Lifehacking: If you’re fat, it may be because you’ve fallen victim to foods that are engineered to make you eat more. Solution: KILL ALL PROCESSED FOODS from your diet. (Organic raw food for the win!)
Here’s how to generalize this principle… in a way that will let you discover some really neat (and sometimes totally horrifying) secrets about the world around you. It’s simple.
Pay attention to how stuff affects you.
Food, music, people, etc. There are basically two points to look at: how it affects you immediately, and how it affects you after a few minutes.
Eventually you’ll notice things, like what I call the “McDonalds Curve.” To wit: initially, it makes you feel “OM NOM NOM THIS IS GOOD.” Then, a few minutes later, “bleargh, I feel like CRAP.”
And some foods (or bits of music) are kind of bland to start with, but then you’re feeling GREAT within a few minutes.
Start making mental notes — “never again” and “moar plz” are pretty much the only two you’ll ever need. Ironically you’ll often find yourself WANTING to go after the “never agains” and thinking “do I have to” with the “moar plz’s”…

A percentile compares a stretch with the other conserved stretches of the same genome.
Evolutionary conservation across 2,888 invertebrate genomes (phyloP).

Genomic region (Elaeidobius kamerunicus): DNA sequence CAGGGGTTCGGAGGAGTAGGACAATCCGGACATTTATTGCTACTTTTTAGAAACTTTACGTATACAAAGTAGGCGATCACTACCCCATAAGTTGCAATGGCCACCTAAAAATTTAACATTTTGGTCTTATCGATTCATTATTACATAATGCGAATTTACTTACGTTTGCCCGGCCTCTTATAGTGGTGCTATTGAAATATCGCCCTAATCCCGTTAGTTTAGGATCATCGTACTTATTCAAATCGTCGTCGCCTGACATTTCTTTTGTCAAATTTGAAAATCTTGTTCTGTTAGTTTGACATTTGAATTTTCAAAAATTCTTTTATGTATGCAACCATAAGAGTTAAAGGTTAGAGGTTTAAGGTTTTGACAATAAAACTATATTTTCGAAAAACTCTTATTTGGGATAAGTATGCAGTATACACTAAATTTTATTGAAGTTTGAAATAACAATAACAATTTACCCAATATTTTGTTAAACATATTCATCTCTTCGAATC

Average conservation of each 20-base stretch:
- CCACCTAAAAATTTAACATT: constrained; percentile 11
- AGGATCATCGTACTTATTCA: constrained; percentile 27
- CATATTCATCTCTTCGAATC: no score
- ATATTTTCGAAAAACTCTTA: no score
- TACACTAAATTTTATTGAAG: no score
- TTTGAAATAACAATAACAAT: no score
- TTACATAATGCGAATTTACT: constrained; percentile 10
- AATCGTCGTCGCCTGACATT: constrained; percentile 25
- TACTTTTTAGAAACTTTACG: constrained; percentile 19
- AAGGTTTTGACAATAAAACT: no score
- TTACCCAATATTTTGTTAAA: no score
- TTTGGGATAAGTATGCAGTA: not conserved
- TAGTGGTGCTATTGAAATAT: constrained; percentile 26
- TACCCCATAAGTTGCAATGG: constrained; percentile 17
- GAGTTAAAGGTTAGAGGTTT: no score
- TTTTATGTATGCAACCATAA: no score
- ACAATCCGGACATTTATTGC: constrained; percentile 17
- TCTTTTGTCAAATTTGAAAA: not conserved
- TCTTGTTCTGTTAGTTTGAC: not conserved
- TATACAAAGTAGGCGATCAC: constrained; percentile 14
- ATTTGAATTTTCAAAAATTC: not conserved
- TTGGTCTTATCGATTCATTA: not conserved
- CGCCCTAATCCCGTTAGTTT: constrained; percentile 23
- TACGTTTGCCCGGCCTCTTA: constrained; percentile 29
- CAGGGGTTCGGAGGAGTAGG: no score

Which probably has a lot to do with why our world is as fucked up as it is.
So anyway, an “unpickable” lock?
Yeah. Someone designed a bike lock where it is physically impossible to insert a pick into the lock keyway.
The secret is what the safe design folks know as a “Lafayette” — a mechanism into which you insert the key, which then conveys the key for you into the keyhole and turns the key.
Now this has been around for a while  in the high-security world. These were originally invented, if my memory serves, to stop burglars pouring gelignite into the keyway and from there blowing open the safe. And they’re still used on a few modern, high-security European bank safes.
However, this is the first time someone’s ever brought the concept to a consumer-grade lock.
The upshot is, if you want to open this lock surreptitiously, you’re probably going to have to do something based on impressioning. And if the lock manufacturer replaced the current lock cylinder (which is a dimple lock) with something even a LITTLE bit more secure… like an Abloy-knockoff disc tumbler mechanism… good luck with that!
All in all a very clever design which has quite justifiably “gone viral.” The only thing is, I’m not actually sure many bike thieves resort to picking, or even attacking the lock cylinder at all.
I think most of them just angle-grind the shackle or lock housing…